After the hearing, Republican leaders in the US House held a press conference to criticise the Obama administration response to the spill, including the six-month ban on deep-water drilling in the US Gulf.

Republicans at the rally also said they would fight efforts to use the Macondo spill as a catalyst to pass a cap-and-trade climate bill.

“The American people don’t want this administration to exploit the crisis in the Gulf to advance their disastrous energy policies,” Represenative Mike Pence said.

“We won’t cap that well with cap and trade.”


Oil collection at the Macondo well was shut down temporarily after a small fire was reported on the top of the derrick of the Transocean drillship Discoverer Enterprise at about 930 local time Tuesday morning.

The fire was cause by lightning and was quickly put out, federal responders said.

BP restarted oil flow about 1:40 pm local time and over the day collected 10,440 barrels of oil and 25.1 million cubic feet of natural gas.

The collection pause meant more oil was entering the Gulf as government team again upped its flow estimate for the blown out Macondo well.

The Flow Rate Technical Group declared Tuesday the well is spewing 35,000 to 60,000 barrels per day, the highest range of flow rates yet.

For live underwater video of the spill click here.

The new estimate is more accurate than previous guesses and draws on new scientific data, the government said.

“This estimate brings together several scientific methodologies and the latest information from the sea floor, and represents a significant step forward in our effort to put a number on the oil that is escaping from BP’s well,” US energy secretary Steven Chu said in a release.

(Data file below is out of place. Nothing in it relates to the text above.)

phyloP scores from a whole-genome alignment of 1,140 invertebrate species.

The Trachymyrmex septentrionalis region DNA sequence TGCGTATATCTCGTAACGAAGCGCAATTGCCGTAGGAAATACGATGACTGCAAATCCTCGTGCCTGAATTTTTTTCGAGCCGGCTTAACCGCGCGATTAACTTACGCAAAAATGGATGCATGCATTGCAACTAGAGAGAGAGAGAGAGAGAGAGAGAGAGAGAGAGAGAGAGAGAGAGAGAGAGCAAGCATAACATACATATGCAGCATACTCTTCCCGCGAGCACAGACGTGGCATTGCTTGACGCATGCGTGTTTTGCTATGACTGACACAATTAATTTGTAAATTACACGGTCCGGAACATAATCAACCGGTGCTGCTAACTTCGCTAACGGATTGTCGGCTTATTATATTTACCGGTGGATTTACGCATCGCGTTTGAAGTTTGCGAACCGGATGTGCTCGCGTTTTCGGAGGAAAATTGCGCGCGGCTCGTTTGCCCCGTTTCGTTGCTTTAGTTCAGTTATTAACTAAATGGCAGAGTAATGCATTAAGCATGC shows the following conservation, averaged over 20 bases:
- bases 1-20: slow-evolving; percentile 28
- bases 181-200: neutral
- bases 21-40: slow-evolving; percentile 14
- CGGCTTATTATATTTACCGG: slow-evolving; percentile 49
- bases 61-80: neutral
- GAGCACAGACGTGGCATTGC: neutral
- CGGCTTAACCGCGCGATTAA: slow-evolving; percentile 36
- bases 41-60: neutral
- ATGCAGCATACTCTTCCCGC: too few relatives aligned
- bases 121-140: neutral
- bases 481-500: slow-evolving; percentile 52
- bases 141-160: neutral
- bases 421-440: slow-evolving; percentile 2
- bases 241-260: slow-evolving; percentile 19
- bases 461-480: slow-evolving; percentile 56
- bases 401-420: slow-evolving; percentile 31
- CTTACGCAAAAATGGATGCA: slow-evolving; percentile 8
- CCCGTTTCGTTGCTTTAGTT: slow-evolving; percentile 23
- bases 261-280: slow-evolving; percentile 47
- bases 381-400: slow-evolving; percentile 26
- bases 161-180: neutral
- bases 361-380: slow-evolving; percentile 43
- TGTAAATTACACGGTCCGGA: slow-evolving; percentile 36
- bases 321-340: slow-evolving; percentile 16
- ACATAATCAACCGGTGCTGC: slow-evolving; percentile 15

“As we continue to collect additional data and refine these estimates, it is important to realize that the numbers can change. In particular, the upper number is less certain – which is exactly why we have been planning for the worst case scenario at every stage and why we are continuing to focus on responding to the upper end of the estimate, plus additional contingencies.”

Among the things that lead to the increased certainty of the estimate was pressure data from inside the containment cap on the well and flow rates through the cap.

It is also easier to estimate the flow from a single source, the team said.


BP outlined Monday plans to bring in more firepower to process and store oil flowing from the well.

For a video explanation of the plans by BP exec Kent Wells go here.

The UK supermajor has tapped a floating production storage and offloading vessel from Brazil to boost collection capacity at Macondo and though BP has not named the vessel, Upstream has been tipped it would be the Seillean, operated by Frontier Drilling.

It is believed to be the only dynamically positioned FPSO in Brazil, where it has worked continuously for Petrobras since 1998.

Designed for well testing and early production, it is billed as capable of connecting quickly to subsea wells.

The UK supermajor is familiar with the unit as Sheillean was originally built for BP as Swops and delivered in 1989 by Harland and Wolff.

Swops, which stood for single well oil production ship, was designed for the Cyrus field on Block 16/28 in the UK sector of the North Sea.